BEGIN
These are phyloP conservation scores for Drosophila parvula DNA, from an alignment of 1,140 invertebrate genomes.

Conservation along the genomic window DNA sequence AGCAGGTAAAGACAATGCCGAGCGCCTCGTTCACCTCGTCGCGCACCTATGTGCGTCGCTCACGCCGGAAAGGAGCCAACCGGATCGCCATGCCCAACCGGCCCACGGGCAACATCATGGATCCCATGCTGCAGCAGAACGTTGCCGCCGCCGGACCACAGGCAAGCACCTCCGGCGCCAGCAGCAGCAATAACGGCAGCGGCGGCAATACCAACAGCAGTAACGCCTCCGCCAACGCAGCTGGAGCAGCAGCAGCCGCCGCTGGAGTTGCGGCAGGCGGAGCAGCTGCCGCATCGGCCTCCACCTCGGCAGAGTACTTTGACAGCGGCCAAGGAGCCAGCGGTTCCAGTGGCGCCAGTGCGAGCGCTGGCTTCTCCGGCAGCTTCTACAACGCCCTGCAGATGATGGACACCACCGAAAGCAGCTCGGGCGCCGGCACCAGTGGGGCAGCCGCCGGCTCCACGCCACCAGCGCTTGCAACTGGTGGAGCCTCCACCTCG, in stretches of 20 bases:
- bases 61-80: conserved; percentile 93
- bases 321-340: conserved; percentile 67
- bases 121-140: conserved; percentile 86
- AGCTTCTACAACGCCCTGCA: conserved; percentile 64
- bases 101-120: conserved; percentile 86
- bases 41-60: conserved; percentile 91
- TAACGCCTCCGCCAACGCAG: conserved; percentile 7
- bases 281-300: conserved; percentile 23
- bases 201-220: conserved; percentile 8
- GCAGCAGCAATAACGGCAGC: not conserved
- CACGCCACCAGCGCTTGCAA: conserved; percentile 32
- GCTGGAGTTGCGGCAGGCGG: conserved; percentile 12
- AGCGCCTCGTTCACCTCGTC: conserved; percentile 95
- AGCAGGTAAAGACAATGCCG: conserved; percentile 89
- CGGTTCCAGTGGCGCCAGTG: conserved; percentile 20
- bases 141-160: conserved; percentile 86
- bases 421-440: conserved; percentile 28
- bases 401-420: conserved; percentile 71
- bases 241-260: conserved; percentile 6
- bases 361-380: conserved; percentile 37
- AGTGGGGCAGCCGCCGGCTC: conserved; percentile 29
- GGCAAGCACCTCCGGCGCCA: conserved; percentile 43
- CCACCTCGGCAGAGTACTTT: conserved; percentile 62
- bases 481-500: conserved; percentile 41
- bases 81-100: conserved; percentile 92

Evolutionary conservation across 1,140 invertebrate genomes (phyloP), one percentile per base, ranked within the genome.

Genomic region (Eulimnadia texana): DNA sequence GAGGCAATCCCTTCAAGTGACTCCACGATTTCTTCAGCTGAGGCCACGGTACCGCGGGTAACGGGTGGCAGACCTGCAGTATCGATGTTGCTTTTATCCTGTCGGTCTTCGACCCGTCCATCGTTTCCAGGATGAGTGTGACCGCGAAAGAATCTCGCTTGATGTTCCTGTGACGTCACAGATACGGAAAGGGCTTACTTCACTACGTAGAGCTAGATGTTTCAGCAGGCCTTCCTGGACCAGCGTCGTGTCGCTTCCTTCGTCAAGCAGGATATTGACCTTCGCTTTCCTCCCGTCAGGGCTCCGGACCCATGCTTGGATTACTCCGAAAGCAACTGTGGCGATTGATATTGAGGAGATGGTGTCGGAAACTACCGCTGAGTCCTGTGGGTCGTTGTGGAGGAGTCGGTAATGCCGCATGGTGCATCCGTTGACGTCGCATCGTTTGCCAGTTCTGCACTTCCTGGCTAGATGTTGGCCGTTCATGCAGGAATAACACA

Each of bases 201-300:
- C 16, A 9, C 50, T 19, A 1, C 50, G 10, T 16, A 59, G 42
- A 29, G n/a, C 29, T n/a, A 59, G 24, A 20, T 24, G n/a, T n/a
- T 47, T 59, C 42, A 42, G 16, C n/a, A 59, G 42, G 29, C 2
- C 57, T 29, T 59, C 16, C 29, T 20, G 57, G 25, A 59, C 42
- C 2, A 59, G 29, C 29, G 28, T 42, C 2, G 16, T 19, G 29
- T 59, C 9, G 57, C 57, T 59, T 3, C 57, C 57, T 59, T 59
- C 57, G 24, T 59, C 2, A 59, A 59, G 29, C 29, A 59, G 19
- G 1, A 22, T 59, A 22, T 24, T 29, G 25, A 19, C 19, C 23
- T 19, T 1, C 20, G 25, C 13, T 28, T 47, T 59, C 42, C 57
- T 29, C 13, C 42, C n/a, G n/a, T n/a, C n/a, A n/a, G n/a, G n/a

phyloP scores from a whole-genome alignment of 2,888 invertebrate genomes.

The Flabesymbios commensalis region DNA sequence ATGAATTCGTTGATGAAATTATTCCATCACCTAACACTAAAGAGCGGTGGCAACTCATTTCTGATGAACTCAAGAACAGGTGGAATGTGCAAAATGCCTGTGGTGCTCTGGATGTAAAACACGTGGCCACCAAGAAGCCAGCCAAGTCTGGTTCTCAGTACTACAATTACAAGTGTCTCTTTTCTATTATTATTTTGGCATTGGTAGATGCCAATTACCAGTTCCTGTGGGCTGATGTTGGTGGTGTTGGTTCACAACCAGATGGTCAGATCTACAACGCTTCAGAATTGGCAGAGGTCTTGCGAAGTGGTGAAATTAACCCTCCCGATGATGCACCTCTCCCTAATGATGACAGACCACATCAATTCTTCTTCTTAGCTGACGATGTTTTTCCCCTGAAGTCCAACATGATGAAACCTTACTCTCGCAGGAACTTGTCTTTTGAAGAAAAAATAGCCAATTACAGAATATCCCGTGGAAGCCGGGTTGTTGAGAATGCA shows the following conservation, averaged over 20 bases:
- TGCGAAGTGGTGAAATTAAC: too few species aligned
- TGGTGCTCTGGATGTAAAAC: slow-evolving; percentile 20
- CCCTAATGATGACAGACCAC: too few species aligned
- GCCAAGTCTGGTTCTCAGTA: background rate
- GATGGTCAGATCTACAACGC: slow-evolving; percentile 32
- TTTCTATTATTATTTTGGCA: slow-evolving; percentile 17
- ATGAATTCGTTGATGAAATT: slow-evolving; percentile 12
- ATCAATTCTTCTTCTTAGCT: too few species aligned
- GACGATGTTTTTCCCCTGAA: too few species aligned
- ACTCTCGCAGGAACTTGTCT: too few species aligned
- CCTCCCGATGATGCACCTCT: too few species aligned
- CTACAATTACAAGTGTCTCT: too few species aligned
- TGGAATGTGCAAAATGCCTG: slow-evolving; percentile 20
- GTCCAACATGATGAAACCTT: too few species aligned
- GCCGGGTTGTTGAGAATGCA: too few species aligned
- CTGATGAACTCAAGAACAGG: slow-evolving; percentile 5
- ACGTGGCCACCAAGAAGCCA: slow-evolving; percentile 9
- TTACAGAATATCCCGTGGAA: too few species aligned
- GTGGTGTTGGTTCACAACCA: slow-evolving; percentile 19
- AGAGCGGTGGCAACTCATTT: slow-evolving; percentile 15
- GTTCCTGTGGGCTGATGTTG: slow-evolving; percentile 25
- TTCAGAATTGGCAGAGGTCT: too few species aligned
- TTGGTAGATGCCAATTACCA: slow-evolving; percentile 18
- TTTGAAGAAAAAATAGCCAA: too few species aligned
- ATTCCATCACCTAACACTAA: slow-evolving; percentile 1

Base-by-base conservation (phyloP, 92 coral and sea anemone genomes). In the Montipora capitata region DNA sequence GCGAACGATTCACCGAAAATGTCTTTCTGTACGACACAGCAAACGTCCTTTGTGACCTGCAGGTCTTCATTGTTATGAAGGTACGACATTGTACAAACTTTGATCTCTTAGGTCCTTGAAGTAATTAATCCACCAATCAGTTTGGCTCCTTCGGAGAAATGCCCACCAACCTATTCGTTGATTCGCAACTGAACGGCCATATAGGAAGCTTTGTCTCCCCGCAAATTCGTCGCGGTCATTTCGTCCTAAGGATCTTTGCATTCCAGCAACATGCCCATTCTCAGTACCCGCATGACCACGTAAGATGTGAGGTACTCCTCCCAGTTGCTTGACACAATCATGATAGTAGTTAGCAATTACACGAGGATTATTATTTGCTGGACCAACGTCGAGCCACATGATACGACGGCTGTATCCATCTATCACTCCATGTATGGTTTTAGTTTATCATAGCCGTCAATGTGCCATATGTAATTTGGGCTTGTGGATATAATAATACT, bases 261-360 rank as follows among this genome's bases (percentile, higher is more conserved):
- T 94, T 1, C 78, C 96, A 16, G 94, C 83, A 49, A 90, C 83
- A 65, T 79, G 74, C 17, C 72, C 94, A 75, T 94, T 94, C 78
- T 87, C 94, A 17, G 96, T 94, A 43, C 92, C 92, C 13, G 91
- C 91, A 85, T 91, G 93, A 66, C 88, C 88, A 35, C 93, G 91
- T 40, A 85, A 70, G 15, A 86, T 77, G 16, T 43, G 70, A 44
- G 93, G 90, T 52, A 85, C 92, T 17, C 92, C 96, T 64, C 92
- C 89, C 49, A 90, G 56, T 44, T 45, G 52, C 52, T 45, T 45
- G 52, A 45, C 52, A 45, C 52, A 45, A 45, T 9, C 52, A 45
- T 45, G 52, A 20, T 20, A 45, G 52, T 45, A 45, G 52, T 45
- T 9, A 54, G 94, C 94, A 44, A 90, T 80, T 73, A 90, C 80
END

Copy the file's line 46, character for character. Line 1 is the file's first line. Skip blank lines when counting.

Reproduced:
- GCCAAGTCTGGTTCTCAGTA: background rate